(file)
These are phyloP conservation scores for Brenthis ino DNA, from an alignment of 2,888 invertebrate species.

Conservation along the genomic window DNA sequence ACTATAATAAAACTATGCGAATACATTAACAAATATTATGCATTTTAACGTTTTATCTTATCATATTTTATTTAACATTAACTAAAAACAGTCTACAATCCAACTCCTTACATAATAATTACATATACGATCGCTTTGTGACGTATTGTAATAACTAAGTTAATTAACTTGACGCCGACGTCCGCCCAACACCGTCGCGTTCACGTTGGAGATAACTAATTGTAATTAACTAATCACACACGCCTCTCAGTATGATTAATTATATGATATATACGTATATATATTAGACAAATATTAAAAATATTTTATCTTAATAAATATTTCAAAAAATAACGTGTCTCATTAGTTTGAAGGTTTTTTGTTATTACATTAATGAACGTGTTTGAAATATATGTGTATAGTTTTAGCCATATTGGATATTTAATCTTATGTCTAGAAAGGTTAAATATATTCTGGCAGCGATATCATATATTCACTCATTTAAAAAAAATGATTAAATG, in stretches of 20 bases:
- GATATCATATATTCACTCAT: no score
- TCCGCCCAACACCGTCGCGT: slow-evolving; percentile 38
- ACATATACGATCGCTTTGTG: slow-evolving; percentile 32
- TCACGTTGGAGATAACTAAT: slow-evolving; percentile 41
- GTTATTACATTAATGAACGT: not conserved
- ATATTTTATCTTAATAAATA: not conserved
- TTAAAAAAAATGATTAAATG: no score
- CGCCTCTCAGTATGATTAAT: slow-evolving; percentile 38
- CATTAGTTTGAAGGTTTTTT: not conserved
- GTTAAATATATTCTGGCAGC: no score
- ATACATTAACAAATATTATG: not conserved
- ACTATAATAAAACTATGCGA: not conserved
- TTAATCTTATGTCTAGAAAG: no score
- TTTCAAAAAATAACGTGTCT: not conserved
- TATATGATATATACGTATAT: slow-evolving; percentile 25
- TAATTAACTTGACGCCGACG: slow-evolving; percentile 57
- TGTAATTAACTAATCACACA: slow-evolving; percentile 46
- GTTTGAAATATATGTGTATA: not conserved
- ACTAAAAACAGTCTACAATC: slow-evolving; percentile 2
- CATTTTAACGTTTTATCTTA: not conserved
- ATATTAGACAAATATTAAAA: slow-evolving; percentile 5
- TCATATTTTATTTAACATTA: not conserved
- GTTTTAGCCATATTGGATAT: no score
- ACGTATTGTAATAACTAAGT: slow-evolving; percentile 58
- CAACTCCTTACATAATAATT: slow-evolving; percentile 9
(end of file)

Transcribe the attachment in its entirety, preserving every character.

These are phyloP conservation scores for Brenthis ino DNA, from an alignment of 2,888 invertebrate species.

Conservation along the genomic window DNA sequence ACTATAATAAAACTATGCGAATACATTAACAAATATTATGCATTTTAACGTTTTATCTTATCATATTTTATTTAACATTAACTAAAAACAGTCTACAATCCAACTCCTTACATAATAATTACATATACGATCGCTTTGTGACGTATTGTAATAACTAAGTTAATTAACTTGACGCCGACGTCCGCCCAACACCGTCGCGTTCACGTTGGAGATAACTAATTGTAATTAACTAATCACACACGCCTCTCAGTATGATTAATTATATGATATATACGTATATATATTAGACAAATATTAAAAATATTTTATCTTAATAAATATTTCAAAAAATAACGTGTCTCATTAGTTTGAAGGTTTTTTGTTATTACATTAATGAACGTGTTTGAAATATATGTGTATAGTTTTAGCCATATTGGATATTTAATCTTATGTCTAGAAAGGTTAAATATATTCTGGCAGCGATATCATATATTCACTCATTTAAAAAAAATGATTAAATG, in stretches of 20 bases:
- GATATCATATATTCACTCAT: no score
- TCCGCCCAACACCGTCGCGT: slow-evolving; percentile 38
- ACATATACGATCGCTTTGTG: slow-evolving; percentile 32
- TCACGTTGGAGATAACTAAT: slow-evolving; percentile 41
- GTTATTACATTAATGAACGT: not conserved
- ATATTTTATCTTAATAAATA: not conserved
- TTAAAAAAAATGATTAAATG: no score
- CGCCTCTCAGTATGATTAAT: slow-evolving; percentile 38
- CATTAGTTTGAAGGTTTTTT: not conserved
- GTTAAATATATTCTGGCAGC: no score
- ATACATTAACAAATATTATG: not conserved
- ACTATAATAAAACTATGCGA: not conserved
- TTAATCTTATGTCTAGAAAG: no score
- TTTCAAAAAATAACGTGTCT: not conserved
- TATATGATATATACGTATAT: slow-evolving; percentile 25
- TAATTAACTTGACGCCGACG: slow-evolving; percentile 57
- TGTAATTAACTAATCACACA: slow-evolving; percentile 46
- GTTTGAAATATATGTGTATA: not conserved
- ACTAAAAACAGTCTACAATC: slow-evolving; percentile 2
- CATTTTAACGTTTTATCTTA: not conserved
- ATATTAGACAAATATTAAAA: slow-evolving; percentile 5
- TCATATTTTATTTAACATTA: not conserved
- GTTTTAGCCATATTGGATAT: no score
- ACGTATTGTAATAACTAAGT: slow-evolving; percentile 58
- CAACTCCTTACATAATAATT: slow-evolving; percentile 9